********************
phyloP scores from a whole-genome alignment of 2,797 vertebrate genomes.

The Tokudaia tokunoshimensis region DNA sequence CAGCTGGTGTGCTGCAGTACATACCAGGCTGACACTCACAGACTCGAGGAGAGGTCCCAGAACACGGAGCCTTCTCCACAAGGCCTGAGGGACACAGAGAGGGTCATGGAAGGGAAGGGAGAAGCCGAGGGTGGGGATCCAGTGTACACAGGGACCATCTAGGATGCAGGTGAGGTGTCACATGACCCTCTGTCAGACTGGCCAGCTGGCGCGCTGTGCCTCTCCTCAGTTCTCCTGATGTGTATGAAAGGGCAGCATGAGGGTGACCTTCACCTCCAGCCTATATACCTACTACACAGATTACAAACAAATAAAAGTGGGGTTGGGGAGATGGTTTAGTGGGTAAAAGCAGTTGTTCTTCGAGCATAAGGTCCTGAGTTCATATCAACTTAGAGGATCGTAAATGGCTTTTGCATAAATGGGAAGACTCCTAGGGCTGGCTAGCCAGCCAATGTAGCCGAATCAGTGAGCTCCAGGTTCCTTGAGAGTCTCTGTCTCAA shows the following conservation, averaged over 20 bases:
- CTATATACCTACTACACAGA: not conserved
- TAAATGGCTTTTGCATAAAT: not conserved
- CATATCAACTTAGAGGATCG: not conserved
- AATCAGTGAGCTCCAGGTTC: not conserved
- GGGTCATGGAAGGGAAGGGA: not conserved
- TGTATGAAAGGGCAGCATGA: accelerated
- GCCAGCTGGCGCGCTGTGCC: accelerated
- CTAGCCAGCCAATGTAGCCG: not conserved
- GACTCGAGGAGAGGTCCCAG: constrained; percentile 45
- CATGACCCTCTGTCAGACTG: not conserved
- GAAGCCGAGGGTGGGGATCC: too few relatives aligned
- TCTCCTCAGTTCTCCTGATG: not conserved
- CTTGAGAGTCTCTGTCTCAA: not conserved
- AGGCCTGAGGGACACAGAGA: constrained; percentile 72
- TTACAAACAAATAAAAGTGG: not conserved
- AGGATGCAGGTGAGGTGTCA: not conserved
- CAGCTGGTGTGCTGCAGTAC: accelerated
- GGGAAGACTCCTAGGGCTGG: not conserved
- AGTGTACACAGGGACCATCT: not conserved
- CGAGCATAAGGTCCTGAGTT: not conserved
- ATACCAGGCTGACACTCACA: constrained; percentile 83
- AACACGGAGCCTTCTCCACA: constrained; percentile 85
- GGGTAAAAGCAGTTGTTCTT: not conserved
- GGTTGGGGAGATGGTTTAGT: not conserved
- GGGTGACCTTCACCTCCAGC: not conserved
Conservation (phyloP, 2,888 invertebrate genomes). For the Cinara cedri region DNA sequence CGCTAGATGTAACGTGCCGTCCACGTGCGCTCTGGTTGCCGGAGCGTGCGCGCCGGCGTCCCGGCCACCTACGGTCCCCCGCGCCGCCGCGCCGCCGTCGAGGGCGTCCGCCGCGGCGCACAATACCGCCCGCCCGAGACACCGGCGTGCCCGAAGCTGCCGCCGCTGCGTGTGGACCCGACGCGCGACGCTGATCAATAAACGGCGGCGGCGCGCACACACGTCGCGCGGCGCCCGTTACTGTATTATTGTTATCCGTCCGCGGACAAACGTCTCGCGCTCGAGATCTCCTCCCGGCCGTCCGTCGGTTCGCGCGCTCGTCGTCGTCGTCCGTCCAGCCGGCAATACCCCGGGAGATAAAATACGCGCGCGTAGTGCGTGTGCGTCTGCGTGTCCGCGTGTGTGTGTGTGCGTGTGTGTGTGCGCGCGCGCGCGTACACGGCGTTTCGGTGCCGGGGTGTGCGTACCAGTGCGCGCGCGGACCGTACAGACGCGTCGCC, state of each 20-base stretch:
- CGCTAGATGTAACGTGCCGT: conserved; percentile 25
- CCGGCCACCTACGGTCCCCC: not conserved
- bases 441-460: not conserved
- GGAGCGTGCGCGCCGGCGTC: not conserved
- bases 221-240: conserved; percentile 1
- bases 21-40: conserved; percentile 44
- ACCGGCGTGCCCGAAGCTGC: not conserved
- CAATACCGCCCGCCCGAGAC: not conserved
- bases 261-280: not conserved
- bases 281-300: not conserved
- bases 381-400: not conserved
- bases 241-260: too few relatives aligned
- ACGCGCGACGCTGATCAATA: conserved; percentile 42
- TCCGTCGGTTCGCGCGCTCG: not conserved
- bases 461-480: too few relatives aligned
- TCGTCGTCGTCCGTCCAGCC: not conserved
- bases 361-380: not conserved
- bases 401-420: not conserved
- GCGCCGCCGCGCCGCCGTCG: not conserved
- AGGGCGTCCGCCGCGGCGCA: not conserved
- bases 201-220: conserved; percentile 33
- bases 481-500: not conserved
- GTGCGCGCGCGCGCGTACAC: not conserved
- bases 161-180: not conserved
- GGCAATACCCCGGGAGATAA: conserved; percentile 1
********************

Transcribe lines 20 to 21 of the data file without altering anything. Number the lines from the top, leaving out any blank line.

- GGGAAGACTCCTAGGGCTGG: not conserved
- AGTGTACACAGGGACCATCT: not conserved